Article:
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IRON AND STEEL PRODUCTION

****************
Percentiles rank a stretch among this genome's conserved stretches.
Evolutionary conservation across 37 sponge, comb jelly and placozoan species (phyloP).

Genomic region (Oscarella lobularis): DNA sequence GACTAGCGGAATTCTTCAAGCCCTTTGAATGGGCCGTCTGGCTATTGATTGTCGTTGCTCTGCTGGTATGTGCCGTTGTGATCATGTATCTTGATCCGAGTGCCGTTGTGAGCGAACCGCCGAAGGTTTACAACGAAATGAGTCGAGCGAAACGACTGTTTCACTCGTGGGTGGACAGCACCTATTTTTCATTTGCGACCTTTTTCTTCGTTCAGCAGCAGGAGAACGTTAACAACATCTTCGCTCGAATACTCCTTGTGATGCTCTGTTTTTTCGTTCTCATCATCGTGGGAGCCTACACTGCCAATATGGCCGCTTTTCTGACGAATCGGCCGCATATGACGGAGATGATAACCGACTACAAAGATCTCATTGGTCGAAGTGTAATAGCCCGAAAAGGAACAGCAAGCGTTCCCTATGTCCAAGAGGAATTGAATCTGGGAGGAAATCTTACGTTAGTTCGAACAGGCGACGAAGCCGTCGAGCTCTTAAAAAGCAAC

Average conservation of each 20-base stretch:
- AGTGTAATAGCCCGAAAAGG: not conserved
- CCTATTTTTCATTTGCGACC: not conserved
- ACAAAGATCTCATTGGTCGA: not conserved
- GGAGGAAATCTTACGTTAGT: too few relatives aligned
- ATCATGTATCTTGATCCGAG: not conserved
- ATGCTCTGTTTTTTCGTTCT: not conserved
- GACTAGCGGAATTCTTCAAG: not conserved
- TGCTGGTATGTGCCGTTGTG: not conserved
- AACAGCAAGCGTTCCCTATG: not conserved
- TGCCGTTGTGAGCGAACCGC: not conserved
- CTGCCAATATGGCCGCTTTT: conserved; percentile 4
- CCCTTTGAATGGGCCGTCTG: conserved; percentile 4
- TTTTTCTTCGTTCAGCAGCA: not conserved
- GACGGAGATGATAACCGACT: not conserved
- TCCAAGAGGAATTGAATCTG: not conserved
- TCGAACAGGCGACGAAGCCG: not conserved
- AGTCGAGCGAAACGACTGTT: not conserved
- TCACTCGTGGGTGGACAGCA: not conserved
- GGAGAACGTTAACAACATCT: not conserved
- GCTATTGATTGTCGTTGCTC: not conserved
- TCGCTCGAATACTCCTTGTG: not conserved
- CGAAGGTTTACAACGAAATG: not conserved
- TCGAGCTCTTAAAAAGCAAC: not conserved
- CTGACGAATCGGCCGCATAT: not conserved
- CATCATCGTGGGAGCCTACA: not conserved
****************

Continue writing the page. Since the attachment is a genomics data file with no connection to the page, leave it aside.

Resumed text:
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    MEC 3103 ENGINEERING MATERIALS SCIENCE II IRON AND STEEL PRODUCTION PROCESS DESCRIPTION The production of steel at an integrated iron and steel plant is accomplished using several interrelated processes. The major operations are: (1) coke production, (2) sinter production, (3) iron production, (4) iron preparation, (5) steel production, (6) semifinished product preparation, (7) finished product preparation, (8) heat and electricity supply, and (9) handling and transport of raw, intermediate, and waste materials. The interrelation of these operations is depicted in a general flow diagram of the iron and steel industry in Figure 1. 1.   Sinter Production The sintering process converts fine-sized raw materials, including iron ore, coke breeze, limestone, mill scale, and flue dust, into an agglomerated product, sinter, of suitable size for charging into the blast furnace. The raw materials are sometimes mixed with water to provide a cohesive matrix, and then placed on a continuous, travelling grate called the sinter strand. A  burner hood, at the beginning of the sinter strand ignites the coke in the mixture, after which the combustion is self-supporting and it provides sufficient heat, 1300 to 1480°C (2400 to 2700°F), to cause surface melting and agglomeration of the mix. On the underside of the sinter strand is a series of wind boxes that draw combusted air down through the material bed into a common duct, leading to a gas cleaning device. The fused sinter is discharged at the end of the sinter strand, where it is crushed and screened. Undersize sinter is recycled to the mixing mill and back to the strand. The remaining sinter product is cooled in open air or in a circular cooler with water sprays or mechanical fans. The cooled sinter is crushed and screened for a final time, then the fines are recycled, and the product is sent to be charged to the blast furnaces. Generally, 2.3 Mg (2.5 tons) of raw materials, including water and fuel, are required to produce 0.9 Mg (1 ton) of  product sinter. 2.   Iron Production Iron is produced in blast furnaces by the reduction of iron bearing materials with a hot gas. The large, refractory lined furnace is charged through its top with iron as ore, pellets, and/or sinter; flux as limestone, dolomite, and sinter; and coke for fuel. Iron oxides, coke and fluxes react with the blast air to form molten reduced iron, carbon monoxide (CO), and slag. The molten iron and slag collect in the hearth at the base of the furnace. The byproduct gas is collected through offtakes located at the top of the furnace and is recovered for use as fuel. The production of 1 ton of iron requires 1.4 tons of ore or other iron bearing material; 0.5 to 0.65 tons of coke; 0.25 tons of limestone or dolomite; and 1.8 to 2 tons of air. Byproducts consist of 0.2 to 0.4 tons of slag, and 2.5 to 3.5 tons of blast furnace gas containing up to 100 pounds (lb) of dust. The molten iron and slag are removed, or cast, from the furnace periodically. The casting process  begins with drilling a hole, called the tap hole, into the clay-filled iron notch at the base of the    hearth. During casting, molten iron flows into runners that lead to transport ladles. Slag also flows into the clay-filled iron notch at the base of the hearth. During casting, molten iron flows into runners that lead to transport ladles. Slag also flows from the furnace, and is directed through separate runners to a slag pit adjacent to the cast house, or into slag pots for transport to a remote slag pit.    Figure 1. General flow diagram for the iron and steel industry.    At the conclusion of the cast, the taphole is replugged with clay. The area around the base of the furnace, including all iron and slag runners, is enclosed by a casthouse. The blast furnace  byproduct gas, which is collected from the furnace top, contains CO and particulate. Because of its high CO content, this blast furnace gas has a low heating value, about 2790 to 3350 joules per liter (J/L) and is used as a fuel within the steel plant. Before it can be efficiently oxidized, however, the gas must be cleaned of particulate. Initially, the gases pass through a settling chamber or dry cyclone to remove about 60 percent of the particulate. Next, the gases undergo a 1- or 2-stage cleaning operation. The primary cleaner is normally a wet scrubber, which removes about 90 percent of the remaining particulate. The secondary cleaner is a high-energy wet scrubber (usually a venturi) or an electrostatic precipitator, either of which can remove up to 90  percent of the particulate that eludes the primary cleaner. Together these control devices provide a clean fuel of less than 0.05 grams per cubic meter (g/m 3 ). A portion of this gas is fired in the  blast furnace stoves to preheat the blast air, and the rest is used in other plant operations. 3.   Iron Preparation Hot Metal Desulfurization Sulfur in the molten iron is sometimes reduced before charging into the steelmaking furnace by adding reagents. The reaction forms a floating slag which can be skimmed off. Desulfurization may be performed in the hot metal transfer (torpedo) car at a location between the blast furnace and basic oxygen furnace (BOF), or it may be done in the hot metal transfer (torpedo) ladle at a station inside the BOF shop. The most common reagents are powdered calcium carbide (CaC 2 ) and calcium carbonate (CaCO 3 ) or salt-coated magnesium granules. Powdered reagents are injected into the metal through a lance with high-pressure nitrogen. The process duration varies with the injection rate, hot metal chemistry, and desired final sulfur content, and is in the range of 5 to 30 minutes. 4.   Steelmaking Process  —   Basic Oxygen Furnaces In the basic oxygen process (BOP), molten iron from a blast furnace and iron scrap are refined in a furnace by lancing (or injecting) high-purity oxygen. The input material is typically 70 percent molten metal and 30 percent scrap metal. The oxygen reacts with carbon and other impurities to remove them from the metal. The reactions are exothermic, i.e., no external heat source is necessary to melt the scrap and to raise the temperature of the metal to the desired range for tapping. The large quantities of CO produced by the reactions in the BOF can be controlled by combustion at the mouth of the furnace and then vented to gas cleaning devices, as with open hoods, or combustion can be suppressed at the furnace mouth, as with closed hoods. BOP steelmaking is conducted in large (up to 363 Mg [400 ton] capacity) refractory lined pear shaped furnaces. There are 2 major variations of the process. Conventional BOFs have oxygen blown into the top of the furnace through a water-cooled lance. In the newer, Quelle Basic Oxygen  process (Q-BOP), oxygen is injected through tuyeres located in the bottom of the furnace. A typical BOF cycle consists of the scrap charge, hot metal charge, oxygen blow (refining) period, testing for temperature and chemical composition of the steel, alloy additions and reblows (if necessary), tapping, and slagging. The full furnace cycle typically ranges from 25 to 45 minutes.